When to contact a healthcare provider

Prickly heat usually does not require medical attention. Once the skin cools, it will go away on its own. However, in some cases, you or your child will need medical attention for heat rash.

If symptoms persist for more than a few days or you think your skin may be infected, you should see a healthcare professional.

Common signs of a skin infection include:

  • Increased pain, swelling, redness, or warmth in the affected skin area
  • blister scabs or pus draining from the blister
  • fever and/or chills
  • Swollen lymph nodes in the armpit, neck, or groin

If your prickly heat feels severe or you have other concerns, you should contact your healthcare provider for diagnosis and treatment before symptoms worsen.


The most common complication of prickly heat is infection. Being in a hot environment that triggers prickly heat can also lead to heat exhaustion.

The most common cause of secondary infection of prickly heat is scratching. This is because scratching can cause the skin to break. If you develop an infection, you will need antibiotics. Seek medical attention if you have signs of a skin infection.

If a person experiences heat exhaustion, they sweat profusely and have cold, wet skin. They may also experience dizziness, weakness, headache, blurred vision, nausea, confusion and/or difficulty breathing.

Untreated heat exhaustion can quickly turn into heatstroke, a medical emergency. Signs of heat stroke include:

  • Fever above 103 degrees
  • flushing, hot skin
  • sweating often stops
  • shortness of breath and fast heartbeat
  • Puzzled
  • loss of consciousness
  • Seizures (rare)

If you experience or witness heat stroke or signs of heat stroke, you need to seek emergency help quickly. You should also go indoors or find a shady spot or fan to help cool down. Try cooling your body with an ice pack or drinking cold water.


Prickly heat is preventable. The most effective way to prevent it is to avoid its causes.

Try the following:

  • Wear light, loose-fitting clothing when going outside in hot, humid climates.
  • When the weather is hot and humid, take a cool bath and shower.
  • On hot, humid days, spend a few hours in an air-conditioned area or use a fan.
  • Use lightweight bedding, such as cotton or linen.
  • Change out of wet or sweaty clothing as soon as possible.
  • Change your baby’s diaper as soon as the diaper becomes wet or soiled.
  • Drink plenty of water to stay hydrated.

If you have a medical condition, such as hyperhidrosis, that causes you to sweat more, talk to your healthcare professional or dermatologist about treatments to reduce sweating, especially during warmer weather months.

How to Treat Hyperhidrosis


Prickly heat is a rash that appears as small bumps. It is caused by blocked sweat glands, usually due to being in hot and humid areas. It causes itchy, inflamed and painful skin. Most of the time, prickly heat can be treated at home with over-the-counter medications.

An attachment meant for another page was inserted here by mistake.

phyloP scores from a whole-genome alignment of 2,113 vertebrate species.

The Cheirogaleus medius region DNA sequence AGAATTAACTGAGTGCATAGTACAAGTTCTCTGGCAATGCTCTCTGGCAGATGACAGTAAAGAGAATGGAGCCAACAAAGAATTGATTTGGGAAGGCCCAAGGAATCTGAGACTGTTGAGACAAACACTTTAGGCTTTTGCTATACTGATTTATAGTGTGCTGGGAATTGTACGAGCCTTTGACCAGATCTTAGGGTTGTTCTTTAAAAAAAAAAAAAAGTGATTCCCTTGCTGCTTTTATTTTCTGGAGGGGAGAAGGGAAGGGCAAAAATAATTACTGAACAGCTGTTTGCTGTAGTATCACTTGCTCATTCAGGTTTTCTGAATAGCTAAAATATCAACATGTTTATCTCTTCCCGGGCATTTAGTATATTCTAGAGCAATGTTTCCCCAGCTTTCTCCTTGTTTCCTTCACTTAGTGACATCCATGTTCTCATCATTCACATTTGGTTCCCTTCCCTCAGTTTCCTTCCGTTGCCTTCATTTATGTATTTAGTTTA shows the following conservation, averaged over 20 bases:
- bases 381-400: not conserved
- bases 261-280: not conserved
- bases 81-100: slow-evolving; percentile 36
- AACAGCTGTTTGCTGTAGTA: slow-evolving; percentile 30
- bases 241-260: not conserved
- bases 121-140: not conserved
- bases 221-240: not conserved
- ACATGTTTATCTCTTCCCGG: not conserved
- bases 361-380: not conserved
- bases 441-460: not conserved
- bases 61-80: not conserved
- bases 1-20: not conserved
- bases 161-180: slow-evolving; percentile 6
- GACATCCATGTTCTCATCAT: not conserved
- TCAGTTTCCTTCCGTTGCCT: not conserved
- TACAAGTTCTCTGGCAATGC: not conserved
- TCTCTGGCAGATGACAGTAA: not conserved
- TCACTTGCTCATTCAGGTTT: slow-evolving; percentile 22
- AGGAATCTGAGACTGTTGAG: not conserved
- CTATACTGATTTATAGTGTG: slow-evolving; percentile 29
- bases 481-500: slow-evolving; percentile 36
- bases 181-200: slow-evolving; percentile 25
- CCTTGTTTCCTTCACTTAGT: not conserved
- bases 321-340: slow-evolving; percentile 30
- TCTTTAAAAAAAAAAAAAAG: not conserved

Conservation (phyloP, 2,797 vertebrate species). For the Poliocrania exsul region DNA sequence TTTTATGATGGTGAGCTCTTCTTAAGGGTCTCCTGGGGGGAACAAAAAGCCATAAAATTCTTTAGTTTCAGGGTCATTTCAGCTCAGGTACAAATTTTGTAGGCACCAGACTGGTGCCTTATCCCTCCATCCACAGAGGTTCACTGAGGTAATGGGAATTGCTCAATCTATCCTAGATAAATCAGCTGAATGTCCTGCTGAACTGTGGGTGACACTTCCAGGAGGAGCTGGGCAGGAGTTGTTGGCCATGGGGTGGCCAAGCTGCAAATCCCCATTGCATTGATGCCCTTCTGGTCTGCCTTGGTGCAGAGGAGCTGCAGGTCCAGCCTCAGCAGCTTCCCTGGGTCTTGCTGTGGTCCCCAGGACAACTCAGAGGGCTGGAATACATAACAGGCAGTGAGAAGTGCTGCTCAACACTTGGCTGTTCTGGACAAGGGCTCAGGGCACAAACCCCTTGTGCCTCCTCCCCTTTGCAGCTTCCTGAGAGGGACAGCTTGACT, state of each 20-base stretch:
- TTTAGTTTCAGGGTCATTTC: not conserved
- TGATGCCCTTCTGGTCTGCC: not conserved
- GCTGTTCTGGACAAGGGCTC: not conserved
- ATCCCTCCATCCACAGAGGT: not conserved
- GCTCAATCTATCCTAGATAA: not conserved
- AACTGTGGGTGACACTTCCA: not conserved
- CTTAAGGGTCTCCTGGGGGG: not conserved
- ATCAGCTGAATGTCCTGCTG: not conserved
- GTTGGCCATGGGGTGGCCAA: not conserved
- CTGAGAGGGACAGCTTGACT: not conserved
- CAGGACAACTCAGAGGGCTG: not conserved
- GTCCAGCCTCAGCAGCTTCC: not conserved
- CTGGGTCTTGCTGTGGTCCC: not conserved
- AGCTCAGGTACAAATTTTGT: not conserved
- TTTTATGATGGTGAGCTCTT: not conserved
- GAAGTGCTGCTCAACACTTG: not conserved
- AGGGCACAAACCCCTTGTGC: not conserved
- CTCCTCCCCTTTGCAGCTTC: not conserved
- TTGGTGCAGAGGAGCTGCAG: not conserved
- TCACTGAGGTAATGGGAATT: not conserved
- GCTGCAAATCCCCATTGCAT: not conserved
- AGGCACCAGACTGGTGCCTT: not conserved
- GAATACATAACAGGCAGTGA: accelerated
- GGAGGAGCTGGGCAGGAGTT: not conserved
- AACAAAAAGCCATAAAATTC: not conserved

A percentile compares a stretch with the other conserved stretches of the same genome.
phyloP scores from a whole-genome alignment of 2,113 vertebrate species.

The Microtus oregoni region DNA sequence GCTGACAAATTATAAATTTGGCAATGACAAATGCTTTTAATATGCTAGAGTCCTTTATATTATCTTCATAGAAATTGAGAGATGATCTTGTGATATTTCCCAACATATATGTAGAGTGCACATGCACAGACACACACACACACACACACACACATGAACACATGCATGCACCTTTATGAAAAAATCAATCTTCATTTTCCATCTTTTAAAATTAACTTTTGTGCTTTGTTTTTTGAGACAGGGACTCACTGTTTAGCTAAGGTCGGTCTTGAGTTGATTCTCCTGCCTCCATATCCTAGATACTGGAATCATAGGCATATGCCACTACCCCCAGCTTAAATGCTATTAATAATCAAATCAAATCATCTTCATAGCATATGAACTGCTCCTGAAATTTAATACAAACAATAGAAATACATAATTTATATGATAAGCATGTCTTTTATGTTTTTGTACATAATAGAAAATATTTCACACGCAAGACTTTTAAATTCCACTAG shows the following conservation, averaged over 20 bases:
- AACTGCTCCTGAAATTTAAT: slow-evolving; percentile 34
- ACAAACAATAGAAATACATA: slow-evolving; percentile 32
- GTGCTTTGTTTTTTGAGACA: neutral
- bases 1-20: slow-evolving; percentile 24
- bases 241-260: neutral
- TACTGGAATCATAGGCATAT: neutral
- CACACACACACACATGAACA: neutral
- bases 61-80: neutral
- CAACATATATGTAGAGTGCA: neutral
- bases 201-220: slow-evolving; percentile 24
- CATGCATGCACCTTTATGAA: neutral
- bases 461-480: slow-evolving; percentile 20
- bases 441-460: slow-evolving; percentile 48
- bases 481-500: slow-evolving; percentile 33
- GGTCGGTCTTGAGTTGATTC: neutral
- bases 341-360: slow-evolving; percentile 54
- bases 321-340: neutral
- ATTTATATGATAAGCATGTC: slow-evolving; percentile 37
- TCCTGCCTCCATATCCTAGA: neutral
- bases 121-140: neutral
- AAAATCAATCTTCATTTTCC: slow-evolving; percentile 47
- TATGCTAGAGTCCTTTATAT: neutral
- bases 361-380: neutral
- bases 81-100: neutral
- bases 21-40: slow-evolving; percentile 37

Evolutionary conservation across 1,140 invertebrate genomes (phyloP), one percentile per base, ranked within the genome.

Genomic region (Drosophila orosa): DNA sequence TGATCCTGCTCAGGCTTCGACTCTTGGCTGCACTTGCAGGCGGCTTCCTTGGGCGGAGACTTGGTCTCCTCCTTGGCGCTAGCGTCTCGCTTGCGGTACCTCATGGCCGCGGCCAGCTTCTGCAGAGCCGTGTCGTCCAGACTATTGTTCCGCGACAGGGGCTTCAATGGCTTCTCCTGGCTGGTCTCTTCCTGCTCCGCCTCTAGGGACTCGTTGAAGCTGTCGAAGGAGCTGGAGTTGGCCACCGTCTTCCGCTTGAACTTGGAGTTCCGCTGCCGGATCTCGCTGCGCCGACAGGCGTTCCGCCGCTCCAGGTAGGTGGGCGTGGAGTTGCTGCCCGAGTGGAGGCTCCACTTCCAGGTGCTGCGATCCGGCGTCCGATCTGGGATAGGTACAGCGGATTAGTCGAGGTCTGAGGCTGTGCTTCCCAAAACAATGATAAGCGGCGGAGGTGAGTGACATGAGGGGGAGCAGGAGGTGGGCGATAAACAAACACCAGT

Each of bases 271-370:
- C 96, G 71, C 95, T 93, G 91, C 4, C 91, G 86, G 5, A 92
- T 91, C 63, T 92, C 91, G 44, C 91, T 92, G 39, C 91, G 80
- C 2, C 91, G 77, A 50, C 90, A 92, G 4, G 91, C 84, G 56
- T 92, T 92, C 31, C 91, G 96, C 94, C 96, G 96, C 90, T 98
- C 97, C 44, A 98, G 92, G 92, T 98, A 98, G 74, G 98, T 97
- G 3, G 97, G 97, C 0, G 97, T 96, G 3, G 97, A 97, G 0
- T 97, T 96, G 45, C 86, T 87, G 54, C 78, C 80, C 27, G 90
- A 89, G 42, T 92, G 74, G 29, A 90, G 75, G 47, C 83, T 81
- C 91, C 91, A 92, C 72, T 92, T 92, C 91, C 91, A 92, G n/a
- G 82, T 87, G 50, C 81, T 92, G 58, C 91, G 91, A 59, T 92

You should contact your doctor if the heat rash seems to be getting worse, you suspect an infection, or if you are showing signs of heat exhaustion. Prickly heat can be prevented by managing the source of the prickly heat and staying cool and hydrated in hot, humid climates.

VigorTip words

Prickly heat is rarely a cause for concern, and it usually resolves on its own. However, it is still important to be aware of its symptoms and complications. Make sure to stay hydrated and cool during the warmer months and when exercising or working outdoors.

If your rash seems to be getting worse or has an infection, you should see your healthcare provider right away. You should also know that scratching can cause the skin to break and become infected. Finally, when you start showing signs of this condition, watch for signs of heat stroke and move to a cooler location.

Frequently Asked Questions

  • How can you get rid of prickly heat?

    Prickly heat can be treated and controlled with self-care. This includes changing out of wet, sweaty clothing, limiting activity, finding a cool environment, using cold compresses or bathing and showering to cool the skin.

    You should also drink plenty of water to stay hydrated when exercising and outdoors.

  • How long does it take for prickly heat to go away?

    Heat rash usually subsides within a few days. However, for some people, it goes away once the skin dries and cools.

  • What if my rash doesn’t go away?

    If you or your child develop symptoms of prickly heat that last more than a few days, talk to a healthcare provider. You should also see a provider whose rash appears to be getting worse if you think you have a skin infection, have a severe fever or difficulty breathing, or if you think you may be experiencing heatstroke or heat stroke.